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Doug Cumming column: Let’s talk about a new name for Washington and Lee University
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Finding a Compromise

Doug Cumming column: Let’s talk about a new name for Washington and Lee University

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“It’s time to let him go,” my colleague Toni Locy wrote regarding Robert E. Lee a few weeks ago in The Nation, arguing that our beloved Washington and Lee University should change its name. She isn’t alone. Our department of journalism and mass communications has issued a statement calling on the board of trustees to change the university’s name. A resolution signed by at least 150 faculty members asks the administration to remove all uncritical references to the Confederacy, starting with “Lee” in W&L’s “official designation.” Student government sent a letter to the board supporting the idea.

I signed on to the department’s statement, in solidarity with my department and after a healthy online discussion. But I am waiting for this effort to get real by taking up the far more difficult question: What would the university’s name be without “Lee”?

Changing the name of an institution is painful on several levels. One level simply is unconscious identity, like the first look in the mirror after you’ve had your jug ears surgically pinned back. When they changed the name of my first college from Florida Presbyterian College to Eckerd College, in response to a huge donation by the drugstore mogul, we who already had left winced a little, laughed at the new name and then let it go. But that was for a college that only was 12 years old, not 270; and the underlying issue was not a matter of fierce controversy and historical symbolism.

Changing W&L’s name would be a lot harder than changing the name of my church, the historic Episcopal church on the edge of campus that was called R.E. Lee Memorial Church until September 2017. It had been called Grace Episcopal Church for more than 50 years, including during Lee’s tenure, giving us a lovely name to restore. Lee would have approved.

If faculty and students at W&L are serious about getting Lee out, it’s time to begin the difficult work of debating a new name. Our church would have failed to make the change had it not offered a new name (which, fortunately, also was a former name).

“Washington” has problems, besides the confusion with other Washington campuses. Professor Brandon Hasbrouck, with support from the two other permanent Black faculty at W&L Law, emailed a lengthy argument criticizing the “white faculty” for wanting only to remove the name of one famous slaveholder but not the other. The mystic bonds between Gens. Washington and Lee are hard to break; Lee modeled his own values, behavior and reputation on Washington (who also turned against his former commanders) and Lee married Martha Washington’s great-granddaughter, Mary Custis (who brought a plantation of slaves into the family).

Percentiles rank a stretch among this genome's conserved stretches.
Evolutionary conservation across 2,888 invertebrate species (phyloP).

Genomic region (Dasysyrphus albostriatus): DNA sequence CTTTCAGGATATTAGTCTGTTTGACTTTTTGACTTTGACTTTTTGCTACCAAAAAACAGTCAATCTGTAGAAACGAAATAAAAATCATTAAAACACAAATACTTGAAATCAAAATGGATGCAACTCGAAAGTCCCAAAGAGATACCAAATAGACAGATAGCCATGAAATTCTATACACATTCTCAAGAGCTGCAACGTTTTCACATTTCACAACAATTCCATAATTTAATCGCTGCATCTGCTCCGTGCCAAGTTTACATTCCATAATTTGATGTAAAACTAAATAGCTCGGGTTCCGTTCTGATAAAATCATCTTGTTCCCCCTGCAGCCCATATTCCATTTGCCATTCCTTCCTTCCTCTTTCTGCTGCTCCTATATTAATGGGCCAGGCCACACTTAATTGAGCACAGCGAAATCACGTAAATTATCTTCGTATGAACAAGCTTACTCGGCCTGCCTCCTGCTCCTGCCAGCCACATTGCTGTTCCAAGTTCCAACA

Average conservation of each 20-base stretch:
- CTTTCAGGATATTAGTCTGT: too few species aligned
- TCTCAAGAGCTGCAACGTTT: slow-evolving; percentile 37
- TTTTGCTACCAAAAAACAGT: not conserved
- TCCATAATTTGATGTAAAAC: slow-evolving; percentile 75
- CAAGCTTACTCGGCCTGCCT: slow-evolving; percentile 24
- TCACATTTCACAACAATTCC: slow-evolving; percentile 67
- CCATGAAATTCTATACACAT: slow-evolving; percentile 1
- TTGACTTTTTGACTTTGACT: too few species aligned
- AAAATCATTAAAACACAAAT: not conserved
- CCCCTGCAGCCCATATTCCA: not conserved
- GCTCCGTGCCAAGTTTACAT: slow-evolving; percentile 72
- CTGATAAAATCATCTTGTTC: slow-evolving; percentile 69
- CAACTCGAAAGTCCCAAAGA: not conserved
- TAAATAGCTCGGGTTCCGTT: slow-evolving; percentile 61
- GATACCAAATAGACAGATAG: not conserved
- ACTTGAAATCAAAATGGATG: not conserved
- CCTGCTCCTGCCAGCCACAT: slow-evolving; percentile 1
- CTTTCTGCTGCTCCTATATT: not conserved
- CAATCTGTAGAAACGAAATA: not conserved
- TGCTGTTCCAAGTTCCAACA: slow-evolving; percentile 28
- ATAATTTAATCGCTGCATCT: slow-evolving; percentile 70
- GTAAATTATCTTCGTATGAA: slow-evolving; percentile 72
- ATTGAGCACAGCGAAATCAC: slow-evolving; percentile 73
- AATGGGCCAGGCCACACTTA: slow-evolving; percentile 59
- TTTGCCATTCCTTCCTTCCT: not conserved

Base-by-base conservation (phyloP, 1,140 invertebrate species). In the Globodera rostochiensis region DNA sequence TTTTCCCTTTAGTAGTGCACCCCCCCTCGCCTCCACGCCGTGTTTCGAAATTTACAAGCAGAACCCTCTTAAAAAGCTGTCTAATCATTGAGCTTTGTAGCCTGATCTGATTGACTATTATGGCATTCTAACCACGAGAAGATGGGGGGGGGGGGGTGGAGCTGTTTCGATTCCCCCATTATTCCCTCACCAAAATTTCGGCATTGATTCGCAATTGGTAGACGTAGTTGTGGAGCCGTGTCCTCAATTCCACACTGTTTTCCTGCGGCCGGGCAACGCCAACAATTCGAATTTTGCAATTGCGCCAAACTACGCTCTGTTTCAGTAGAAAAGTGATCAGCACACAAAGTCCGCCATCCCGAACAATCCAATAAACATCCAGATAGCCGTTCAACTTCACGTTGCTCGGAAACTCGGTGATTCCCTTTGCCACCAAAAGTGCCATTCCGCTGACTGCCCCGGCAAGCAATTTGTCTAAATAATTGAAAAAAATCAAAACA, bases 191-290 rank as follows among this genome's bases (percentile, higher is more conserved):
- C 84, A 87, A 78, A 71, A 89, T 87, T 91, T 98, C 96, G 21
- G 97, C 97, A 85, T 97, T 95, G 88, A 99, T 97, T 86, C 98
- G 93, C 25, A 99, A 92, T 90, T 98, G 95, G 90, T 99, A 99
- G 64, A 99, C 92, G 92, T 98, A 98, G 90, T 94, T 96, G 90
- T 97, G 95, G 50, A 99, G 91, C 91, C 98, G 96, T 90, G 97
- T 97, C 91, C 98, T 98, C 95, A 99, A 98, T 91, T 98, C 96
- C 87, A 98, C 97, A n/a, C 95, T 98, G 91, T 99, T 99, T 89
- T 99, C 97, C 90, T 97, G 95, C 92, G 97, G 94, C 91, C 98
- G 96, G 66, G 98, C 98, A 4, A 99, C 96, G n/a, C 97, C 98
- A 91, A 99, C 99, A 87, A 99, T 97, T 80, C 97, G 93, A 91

A name change would be nothing new for W&L, if the institution is looking at tradition and precedent. It first was Augusta Academy, then Liberty Hall Academy, then Washington College or variations of those, and since 1870, Washington and Lee University. Some of the most distinguished university names come from their location, where the location was obscure enough for the university to fill the word with gravitas: Oxford, Cambridge, Princeton.

My wife, Libby, and I have been thinking about this problem. “Lexington” won’t do, because Virginia, like most Eastern states, adopted the name in celebration of the original in Massachusetts. So an idea came to Libby, which she shouted from two rooms away, “I’ve got it!” The county we’re in: Rockbridge.

If you live here, the name is too familiar. It smacks of rolling hills of cows and “Trump-Pence” signs. My brother-in-law, a 1977 W&L alumnus who wouldn’t mind getting rid of “Lee,” negatively reacted, saying “Rockbridge University” sounds like a community college. But to the outside world — waiting for this fine historical university to fill it with meaning over the coming decades — “Rockbridge” can denote rock (solid) and bridge (to the Futuri, in our Latin motto).

Rockbridge County is named for a magnificent rock formation called The Natural Bridge, a geological wonder that George Washington surveyed (the “G.W.” that is carved in the rock face is said to be his) and Thomas Jefferson owned. In his “Notes on the State of Virginia,” Jefferson called it “the most sublime of Nature’s work.”

So there you have it: Rockbridge University. I’m ready to support a name change by offering this one. Let’s not make this a discussion about Robert E. Lee, which is an interesting and morally laden debate — but an endless one. If we’re serious, let’s move to the next step and find a compromise that leads to real action and real change, even if it is in the realm of symbols.

Doug Cumming, Ph.D., is an associate professor of journalism at Washington and Lee University, where he has taught since 2003. He is a former Nieman fellow and George Polk Award winner. Contact him at: cummingd@wlu.edu

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